spotted it — like the rise of compact discs. When we were in Japan once, he
took me to a pressing plant and let me hear one of the first, early CDs, and
this was when it was in its infancy. And he said, “This is going to take
over, and it’s going to be much more important than vinyl, very quickly.”
And I didn’t believe him and nobody else did, and of course he was right. It
was the same with the Haçienda. When the Haçienda was
losing thousands every single week and they were plowing money into it week
after week after week, even his business associates and the accountants and
everybody, including me, we were all saying, “You should pull out now;
this is just crazy.” But he was determined. He just said, “This is
going to be one of the most famous nightclubs in the world — and one of the
best.” And, of course, he was right again. He was right so often. And that
meant that even the people who had been scornful of Wilson, they ended up going
to the Haçienda. It was his vision — along
with Rob Gretton, New Order’s manager — but it was really Tony that made
things happen. Bruce was describing his positivity. That’s really where it came
from. He drove things through thick and thin and through all the worst trouble
you could imagine. He made it happen. He was so determined and so positive that
these good things would actually occur, and he just made stuff happen all the
time. You speak to anyone in Manchester as they’re going past where the Haçienda used to be and they’ll immediately say, “Oh that’s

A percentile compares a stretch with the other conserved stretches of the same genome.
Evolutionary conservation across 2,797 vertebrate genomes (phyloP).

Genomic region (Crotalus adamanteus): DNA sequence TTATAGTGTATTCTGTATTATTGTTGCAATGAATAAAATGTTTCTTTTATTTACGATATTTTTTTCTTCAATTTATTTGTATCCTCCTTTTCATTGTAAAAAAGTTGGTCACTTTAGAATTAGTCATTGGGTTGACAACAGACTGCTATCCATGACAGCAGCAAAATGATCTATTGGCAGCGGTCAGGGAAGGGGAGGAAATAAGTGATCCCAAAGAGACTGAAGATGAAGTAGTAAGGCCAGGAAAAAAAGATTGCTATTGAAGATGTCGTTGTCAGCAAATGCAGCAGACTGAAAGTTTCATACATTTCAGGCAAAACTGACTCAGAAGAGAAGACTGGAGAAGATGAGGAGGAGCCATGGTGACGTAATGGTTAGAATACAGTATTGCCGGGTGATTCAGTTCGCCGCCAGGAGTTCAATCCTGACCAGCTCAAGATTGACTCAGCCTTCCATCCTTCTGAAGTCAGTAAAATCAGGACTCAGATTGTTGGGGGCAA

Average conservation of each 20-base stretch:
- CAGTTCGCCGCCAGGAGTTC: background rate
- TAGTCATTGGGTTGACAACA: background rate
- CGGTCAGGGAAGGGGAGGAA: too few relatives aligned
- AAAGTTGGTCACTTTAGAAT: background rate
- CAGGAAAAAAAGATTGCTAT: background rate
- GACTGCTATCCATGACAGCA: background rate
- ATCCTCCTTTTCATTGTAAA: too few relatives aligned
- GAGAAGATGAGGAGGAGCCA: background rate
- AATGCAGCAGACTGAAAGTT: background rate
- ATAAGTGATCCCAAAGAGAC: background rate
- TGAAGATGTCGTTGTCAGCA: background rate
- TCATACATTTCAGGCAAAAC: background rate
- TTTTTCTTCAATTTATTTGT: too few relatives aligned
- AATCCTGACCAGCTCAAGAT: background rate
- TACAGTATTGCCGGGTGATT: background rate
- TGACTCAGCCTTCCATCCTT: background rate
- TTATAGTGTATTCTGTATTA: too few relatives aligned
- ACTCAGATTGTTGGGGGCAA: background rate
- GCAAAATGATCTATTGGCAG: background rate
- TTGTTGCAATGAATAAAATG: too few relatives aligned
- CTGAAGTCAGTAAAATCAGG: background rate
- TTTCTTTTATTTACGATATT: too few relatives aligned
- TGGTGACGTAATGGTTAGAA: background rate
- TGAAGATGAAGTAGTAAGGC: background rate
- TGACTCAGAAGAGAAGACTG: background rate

where the Haçienda was.” And everywhere
you went in the world, as soon as you said you were from Manchester, people
would say, “Oh, Manchester United and the Haçienda.” It was as famous as that. It’s not a particularly
good answer to your question, but his impact in the Northwest, especially, was
incalculable. Enormous.

 

You mentioned football; is it
true that, as a boy, you had a trial for Manchester City?

 

REILLY:
Well, I was offered a trial for Manchester City, but I didn’t go and my school
got very annoyed with me. One of my uncles, who was an aficionado, was also
very annoyed — and he’s still annoyed with me — but I knew exactly what I
wanted to do when I was seven years of age. Actually, just as an aside, Johnny
Marr was also offered trials, but I’m not sure for which club, and like me, he
didn’t go either.

 

History might have been very
different. You could have played together.

 

REILLY:
[laughs] Yeah, but my career would
have been over by now, wouldn’t it?

 

So do you support Manchester
City?

 

REILLY:
No, I’m a Manchester United fan. That was something else that Tony felt very
passionate about. He was a very keen Man Utd supporter. He used to take his
kids and go with people to the matches. He just loved it. He loved all sport,
actually. He was a huge fan of sport. He thought it was a fine thing. And I
agree. I think it is.

 

Bruce and Vini, you two have
worked together for almost 30 years now. Could you both articulate the
attraction and the pleasure of that association?

 

MITCHELL:
Oh, the music! He’s always a handful, Vincent Reilly, but no matter what goes
wrong, once he starts playing, it’s all the things that brought Tony to it as
well. So I regard my job as Artist
Support
.

 

REILLY:
How can I answer what the great pleasure of working with Bruce is when he’s
sitting here? [laughs] It’s not a
question of that. It’s more a question of how on earth does Bruce put up with
me? Bruce doesn’t earn money from working with me. You have to understand that.
It’s not financially rewarding.

 

MITCHELL:
I’m a Medici.

 

REILLY:
Yeah, he’s a Medici. Bruce is like a patron. He literally keeps me going on a
daily basis — financially — and he feeds my soul when I’m really down and I’m
fed up. He’s my best friend. It’s that simple. He’s the best friend I’ve ever
had.

 

 

[Pictured in the
photo above, circa late ‘90s:
Vini Reilly, foreground; behind him, L-R, Bruce
Mitchell, Keir Stewart, Tony Wilson
]